Xthrough the Vietoris-Rips construction and compute its persistent homology.

However, this procedure cannot address the problem of quantifying how points be-

longing to different subdatasets contribute to the evolution of homological classes

throughout the ﬁltration. To do this we consider the poset (P

n,✓)of non-empty

subsets of {1,...,n}ordered by inclusion, and the functor F:P

n!Met mapping

{1,...,k}7! ti2{1,...,k}Xi, where Met is the category of metric spaces and kn.

The Vietoris-Rips construction allows us to build a (P

n,✓)-indexed diagram (see [2,

Remark 3.8]) and consequently a multicolored persistent diagram, i.e. a persistence

diagram in which the information concerning the subset of labels contributing to a

homological class is retained and color coded.

Implementation. Let C={c1,...,ck}be a neural network classiﬁer composed of

klayers, and (d,ld)and (t,lt)the training and test labeled datasets. We compute

the Vietoris-Rips multicolored persistence as follows: 1. We train Con (d,ld), by

using the cross-entropy loss function and stochastic gradient descent. 2. We obtain

the space X=tiXiby considering the activation of the j-th layer on the samples

belonging to the test dataset (250 randomly chosen samples per label). 3. We ﬁlter X

with the classical Vietoris-Rips construction, labeling each simplex according to the

labels associated to its vertices. 4. We sort the simplices of the ﬁltration according

ﬁrst to their sublevel set, and then by considering the mode of their associated labels.

5. Finally, we compute the persistent homology of the sorted ﬁltration and retrieve

the labeling information associated to each homology class.

584

4 Mattia G. Bergomi, Pietro Vertechi

FinVec(P,)

b) Label poset

c) Multicolored persistence diagram for labels 0, 8

d) Multicolored persistence diagram for labels 0, 2

e) Multicolored persistence diagram for labels 2, 7

a) Classiﬁer

Images Vectorised

images

Layer 0 !

100 units

Layer 1!

10 units

Classiﬁcation accuracy:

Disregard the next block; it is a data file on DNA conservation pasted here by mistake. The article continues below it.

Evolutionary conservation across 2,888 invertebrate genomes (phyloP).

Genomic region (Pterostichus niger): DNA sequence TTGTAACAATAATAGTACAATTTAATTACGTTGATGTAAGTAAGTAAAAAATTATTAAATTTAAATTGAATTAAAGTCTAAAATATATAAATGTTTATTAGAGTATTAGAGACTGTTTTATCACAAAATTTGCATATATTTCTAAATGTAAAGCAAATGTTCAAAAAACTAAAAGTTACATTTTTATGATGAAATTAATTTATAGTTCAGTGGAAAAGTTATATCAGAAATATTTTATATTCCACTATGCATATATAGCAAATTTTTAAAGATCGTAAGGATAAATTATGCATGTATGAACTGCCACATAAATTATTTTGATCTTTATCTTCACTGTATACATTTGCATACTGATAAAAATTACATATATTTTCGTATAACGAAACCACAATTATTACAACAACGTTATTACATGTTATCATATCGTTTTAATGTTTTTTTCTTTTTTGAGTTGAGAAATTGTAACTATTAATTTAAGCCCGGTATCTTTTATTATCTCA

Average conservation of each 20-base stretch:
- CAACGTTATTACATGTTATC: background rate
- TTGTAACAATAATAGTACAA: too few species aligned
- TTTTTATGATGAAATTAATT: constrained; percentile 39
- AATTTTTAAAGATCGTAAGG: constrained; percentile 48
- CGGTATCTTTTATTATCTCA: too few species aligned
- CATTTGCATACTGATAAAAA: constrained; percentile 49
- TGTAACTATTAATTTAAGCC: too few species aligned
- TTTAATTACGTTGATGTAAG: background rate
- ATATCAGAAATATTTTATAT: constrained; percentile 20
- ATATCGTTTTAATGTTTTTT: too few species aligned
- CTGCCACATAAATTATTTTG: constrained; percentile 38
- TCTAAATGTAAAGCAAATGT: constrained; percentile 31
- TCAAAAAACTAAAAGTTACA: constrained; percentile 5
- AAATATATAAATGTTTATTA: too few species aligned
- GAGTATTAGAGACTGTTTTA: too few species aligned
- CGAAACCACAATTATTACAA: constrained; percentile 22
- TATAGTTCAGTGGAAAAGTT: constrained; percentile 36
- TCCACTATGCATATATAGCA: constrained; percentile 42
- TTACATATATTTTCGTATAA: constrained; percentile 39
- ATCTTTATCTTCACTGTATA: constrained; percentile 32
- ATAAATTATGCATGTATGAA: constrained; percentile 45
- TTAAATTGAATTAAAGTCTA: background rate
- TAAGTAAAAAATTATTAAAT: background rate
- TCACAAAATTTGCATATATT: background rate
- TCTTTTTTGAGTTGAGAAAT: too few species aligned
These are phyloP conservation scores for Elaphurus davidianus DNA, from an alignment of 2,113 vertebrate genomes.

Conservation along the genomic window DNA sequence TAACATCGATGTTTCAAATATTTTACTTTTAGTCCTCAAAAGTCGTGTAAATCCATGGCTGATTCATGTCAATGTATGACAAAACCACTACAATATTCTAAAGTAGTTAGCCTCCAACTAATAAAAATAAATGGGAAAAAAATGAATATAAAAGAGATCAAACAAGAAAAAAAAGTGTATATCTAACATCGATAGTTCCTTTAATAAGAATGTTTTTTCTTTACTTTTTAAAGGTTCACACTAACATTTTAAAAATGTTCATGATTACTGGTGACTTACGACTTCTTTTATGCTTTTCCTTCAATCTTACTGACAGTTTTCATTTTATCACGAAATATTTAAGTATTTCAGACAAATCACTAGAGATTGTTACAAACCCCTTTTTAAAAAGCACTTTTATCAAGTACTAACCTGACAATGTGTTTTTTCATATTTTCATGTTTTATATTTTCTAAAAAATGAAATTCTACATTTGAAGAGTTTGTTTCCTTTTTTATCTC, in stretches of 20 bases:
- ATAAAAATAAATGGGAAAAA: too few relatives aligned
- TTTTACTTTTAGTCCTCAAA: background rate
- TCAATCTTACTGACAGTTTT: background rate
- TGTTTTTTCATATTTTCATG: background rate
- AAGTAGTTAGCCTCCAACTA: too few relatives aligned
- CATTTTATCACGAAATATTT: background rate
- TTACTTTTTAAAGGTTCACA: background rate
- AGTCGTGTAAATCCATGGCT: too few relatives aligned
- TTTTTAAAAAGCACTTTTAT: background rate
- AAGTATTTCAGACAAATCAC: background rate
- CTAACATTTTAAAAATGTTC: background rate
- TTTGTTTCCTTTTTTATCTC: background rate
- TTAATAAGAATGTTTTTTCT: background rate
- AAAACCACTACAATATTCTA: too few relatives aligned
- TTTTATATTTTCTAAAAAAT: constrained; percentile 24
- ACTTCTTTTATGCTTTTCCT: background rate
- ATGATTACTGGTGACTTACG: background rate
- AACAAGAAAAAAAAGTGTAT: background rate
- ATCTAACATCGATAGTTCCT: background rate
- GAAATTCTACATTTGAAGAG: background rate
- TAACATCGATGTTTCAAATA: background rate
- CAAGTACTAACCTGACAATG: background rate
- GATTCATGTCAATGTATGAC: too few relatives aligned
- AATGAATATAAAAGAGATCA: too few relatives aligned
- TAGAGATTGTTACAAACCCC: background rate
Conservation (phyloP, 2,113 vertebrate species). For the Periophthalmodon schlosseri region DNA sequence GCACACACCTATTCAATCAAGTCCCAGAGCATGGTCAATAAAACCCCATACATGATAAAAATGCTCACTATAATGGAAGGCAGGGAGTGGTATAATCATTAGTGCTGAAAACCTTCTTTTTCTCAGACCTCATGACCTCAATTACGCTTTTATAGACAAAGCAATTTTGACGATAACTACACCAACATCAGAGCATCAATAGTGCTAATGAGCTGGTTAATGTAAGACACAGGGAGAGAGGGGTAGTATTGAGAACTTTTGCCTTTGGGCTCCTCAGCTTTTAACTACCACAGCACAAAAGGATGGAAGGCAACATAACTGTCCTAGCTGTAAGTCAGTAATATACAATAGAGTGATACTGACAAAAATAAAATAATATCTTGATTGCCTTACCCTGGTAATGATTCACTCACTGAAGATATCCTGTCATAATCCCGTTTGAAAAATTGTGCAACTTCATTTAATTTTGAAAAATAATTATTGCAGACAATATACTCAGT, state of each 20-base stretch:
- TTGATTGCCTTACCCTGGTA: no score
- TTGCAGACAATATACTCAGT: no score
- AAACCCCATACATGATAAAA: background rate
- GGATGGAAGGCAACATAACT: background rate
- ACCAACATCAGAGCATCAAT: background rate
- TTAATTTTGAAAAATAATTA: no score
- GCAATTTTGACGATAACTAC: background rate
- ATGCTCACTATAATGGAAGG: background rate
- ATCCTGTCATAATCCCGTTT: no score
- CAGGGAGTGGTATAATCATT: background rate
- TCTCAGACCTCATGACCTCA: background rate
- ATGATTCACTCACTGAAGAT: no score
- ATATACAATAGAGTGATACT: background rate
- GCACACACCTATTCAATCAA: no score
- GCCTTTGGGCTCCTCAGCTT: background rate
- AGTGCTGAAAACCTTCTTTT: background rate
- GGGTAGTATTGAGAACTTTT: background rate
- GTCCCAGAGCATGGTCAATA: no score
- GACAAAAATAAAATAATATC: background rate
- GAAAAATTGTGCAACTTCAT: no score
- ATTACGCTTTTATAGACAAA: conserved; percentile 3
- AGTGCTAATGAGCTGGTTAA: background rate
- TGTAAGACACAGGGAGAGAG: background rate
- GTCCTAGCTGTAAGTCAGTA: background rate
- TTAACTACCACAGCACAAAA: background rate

97.75%

Classiﬁcation accuracy:

97.33%

Classiﬁcation accuracy:

94.73%

Fig. 2 Multicolored persistence. We encode the data representation obtained considering the ac-

tivity pf a layer of an artiﬁcial neural network (panel a), by considering the multicolored persistence

diagrams induced by the labeling deﬁned on the dataset (panel b). In panels c,dand e, we show

the multicolored persistence diagrams computed by considering the activation of the last layer of

the trained network on the corresponding MNIST test samples. Cornerpoints originated by the

interaction of simplices associated with multiple labels as highlighted (red circles).

3 Applications

In the following applications we use a shallow feed-forward neural network com-

posed only by fully-connected layers, to classify the images of handwritten digits

of MNIST [7]. The neural network is composed of two layers of 100 and 10 units,

where the ﬁrst layer is followed by a ReLU [8] nonlinear function.

Layer-wise embedding evaluation. As a ﬁrst application we want to show how

homological classes arising from the interaction of different labels carry information

concerning the separability of those labels at a given layer. We consider samples

belonging to pairs of labels in the MNIST dataset, train the neural network described

above for 20 epochs, and evaluate it on the test set. We then consider the label poset

of ﬁg. 2, panel (b) and compute the multicolored persistence diagram by following

the algorithm described in section 2.

The 1-multicolored persistence diagrams corresponding to the pairs of labels

(0,8),(0,2)and (2,7)obtained considering the activity of the last layer of the net-

work on the samples belonging to the test dataset are shown in panels (c, d, e)